KETEK — telithromycin tablet, film coated
Physicians Total Care, Inc.

Ketek is contraindicated in patients with myasthenia gravis. There have been reports of fatal and life-threatening respiratory failure in patients with myasthenia gravis associated with the use of Ketek. (See CONTRAINDICATIONS.)

To reduce the development of drug-resistant bacteria and maintain the effectiveness of KETEK and other antibacterial drugs, KETEK should be used only to treat infections that are proven or strongly suspected to be caused by bacteria.


KETEK® tablets contain telithromycin, a semisynthetic antibacterial in the ketolide class for oral administration. Chemically, telithromycin is designated as Erythromycin, 3-de[(2,6-dideoxy-3-C-methyl-3-O-methyl-α-L-ribo-hexopyranosyl)oxy]-11,12-dideoxy-6-O-methyl-3-oxo-12,11-[oxycarbonyl[[4-[4-(3-pyridinyl)-1H-imidazol-1-yl]butyl]imino]]-.

Telithromycin, a ketolide, differs chemically from the macrolide group of antibacterials by the lack of α-L-cladinose at position 3 of the erythronolide A ring, resulting in a 3-keto function. It is further characterized by a C11-12 carbamate substituted by an imidazolyl and pyridyl ring through a butyl chain. Its empirical formula is C43 H65 N5 O10 and its molecular weight is 812.03. Telithromycin is a white to off-white crystalline powder. The following represents the chemical structure of telithromycin.

Chemical Structure
(click image for full-size original)

KETEK tablets are available as light-orange, oval, film-coated tablets, each containing 400 mg or 300 mg of telithromycin, and the following inactive ingredients: croscarmellose sodium, hypromellose, magnesium stearate, microcrystalline cellulose, polyethylene glycol, povidone, red ferric oxide, talc, titanium dioxide, and yellow ferric oxide.




Following oral administration, telithromycin reached maximal concentration at about 1 hour (0.5 – 4 hours).

It has an absolute bioavailability of 57% in both young and elderly subjects.

The rate and extent of absorption are unaffected by food intake, thus KETEK tablets can be given without regard to food.

In healthy adult subjects, peak plasma telithromycin concentrations of approximately 2 µg/mL are attained at a median of 1 hour after an 800-mg oral dose.

Steady-state plasma concentrations are reached within 2 to 3 days of once daily dosing with telithromycin 800 mg.

Following oral dosing, the mean terminal elimination half-life of telithromycin is 10 hours.

The pharmacokinetics of telithromycin after administration of single and multiple (7 days) once daily 800-mg doses to healthy adult subjects are shown in Table 1.

Table 1
Mean (SD)
Parameter Single dose (n=18) Multiple dose (n=18)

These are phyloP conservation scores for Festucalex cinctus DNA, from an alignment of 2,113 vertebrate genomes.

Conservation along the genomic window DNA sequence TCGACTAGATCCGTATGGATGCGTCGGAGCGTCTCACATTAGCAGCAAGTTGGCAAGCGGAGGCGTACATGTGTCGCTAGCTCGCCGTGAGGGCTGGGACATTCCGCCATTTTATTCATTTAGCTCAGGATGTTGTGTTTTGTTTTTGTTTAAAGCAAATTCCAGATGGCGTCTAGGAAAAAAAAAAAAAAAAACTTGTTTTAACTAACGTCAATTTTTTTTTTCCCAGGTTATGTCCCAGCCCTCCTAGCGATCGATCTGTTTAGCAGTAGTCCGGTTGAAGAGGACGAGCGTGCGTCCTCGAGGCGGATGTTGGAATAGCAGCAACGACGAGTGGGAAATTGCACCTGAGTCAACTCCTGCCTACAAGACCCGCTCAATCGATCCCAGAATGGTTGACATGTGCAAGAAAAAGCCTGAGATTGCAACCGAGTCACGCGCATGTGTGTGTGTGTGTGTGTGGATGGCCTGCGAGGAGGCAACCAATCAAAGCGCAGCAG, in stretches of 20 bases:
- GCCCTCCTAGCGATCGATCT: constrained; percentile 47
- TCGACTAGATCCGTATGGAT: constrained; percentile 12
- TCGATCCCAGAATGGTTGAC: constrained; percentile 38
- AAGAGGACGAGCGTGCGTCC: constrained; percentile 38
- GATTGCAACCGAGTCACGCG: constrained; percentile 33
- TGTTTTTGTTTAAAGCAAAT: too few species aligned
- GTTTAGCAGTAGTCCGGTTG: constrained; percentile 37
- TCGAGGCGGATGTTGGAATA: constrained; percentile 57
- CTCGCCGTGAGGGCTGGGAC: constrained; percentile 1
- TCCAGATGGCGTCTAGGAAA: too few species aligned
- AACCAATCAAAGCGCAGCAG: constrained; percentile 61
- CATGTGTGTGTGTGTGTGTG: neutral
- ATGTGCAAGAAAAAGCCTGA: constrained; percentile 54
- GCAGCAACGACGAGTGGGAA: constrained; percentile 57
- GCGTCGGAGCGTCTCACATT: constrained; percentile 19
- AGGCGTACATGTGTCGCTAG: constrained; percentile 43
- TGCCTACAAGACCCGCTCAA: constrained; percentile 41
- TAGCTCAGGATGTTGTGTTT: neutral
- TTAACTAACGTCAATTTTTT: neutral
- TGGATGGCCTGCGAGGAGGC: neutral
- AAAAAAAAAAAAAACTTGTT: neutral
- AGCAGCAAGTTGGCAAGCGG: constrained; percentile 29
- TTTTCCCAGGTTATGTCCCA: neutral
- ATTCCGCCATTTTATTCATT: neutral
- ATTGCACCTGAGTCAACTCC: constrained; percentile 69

SD=Standard deviation
Cmax =Maximum plasma concentration
Tmax =Time to Cmax
AUC=Area under concentration vs. time curve
t1/2 =Terminal plasma half-life
C24h =Plasma concentration at 24 hours post-dose
Median (min–max) values
Cmax (µg/mL) 1.9 (0.80) 2.27 (0.71)
Tmax (h)* 1.0 (0.5–4.0) 1.0 (0.5–3.0)
AUC(0–24) (µg∙h/mL) 8.25 (2.6) 12.5 (5.4)
Terminal t1/2 (h) 7.16 (1.3) 9.81 (1.9)
C24h (µg/mL) 0.03 (0.013) 0.07 (0.051)

In a patient population, mean peak and trough plasma concentrations were 2.9 µg/mL (±1.55), (n=219) and 0.2 µg/mL (±0.22), (n=204), respectively, after 3 to 5 days of KETEK 800 mg once daily.


Total in vitro protein binding is approximately 60% to 70% and is primarily due to human serum albumin.

Protein binding is not modified in elderly subjects and in patients with hepatic impairment.

The volume of distribution of telithromycin after intravenous infusion is 2.9 L/kg.

Telithromycin concentrations in bronchial mucosa, epithelial lining fluid, and alveolar macrophages after 800 mg once daily dosing for 5 days in patients are displayed in Table 2.

Table 2
Hourspost-dose Mean concentration (µg/mL) Tissue/Plasma Ratio
Tissue orfluid Plasma
Units in mg/kg
Bronchial mucosa 2 3.88* 1.86 2.11
12 1.41* 0.23 6.33
24 0.78* 0.08 12.11
Epithelial lining fluid 2 14.89 1.86 8.57
12 3.27 0.23 13.8
24 0.84 0.08 14.41
Alveolar macrophages 2 65 1.07 55
8 100 0.605 180
24 41 0.073 540

Telithromycin concentration in white blood cells exceeds the concentration in plasma and is eliminated more slowly from white blood cells than from plasma. Mean white blood cell concentrations of telithromycin peaked at 72.1 µg/mL at 6 hours, and remained at 14.1 µg/mL 24 hours after 5 days of repeated dosing of 600 mg once daily. After 10 days, repeated dosing of 600 mg once daily, white blood cell concentrations remained at 8.9 µg/mL 48 hours after the last dose.

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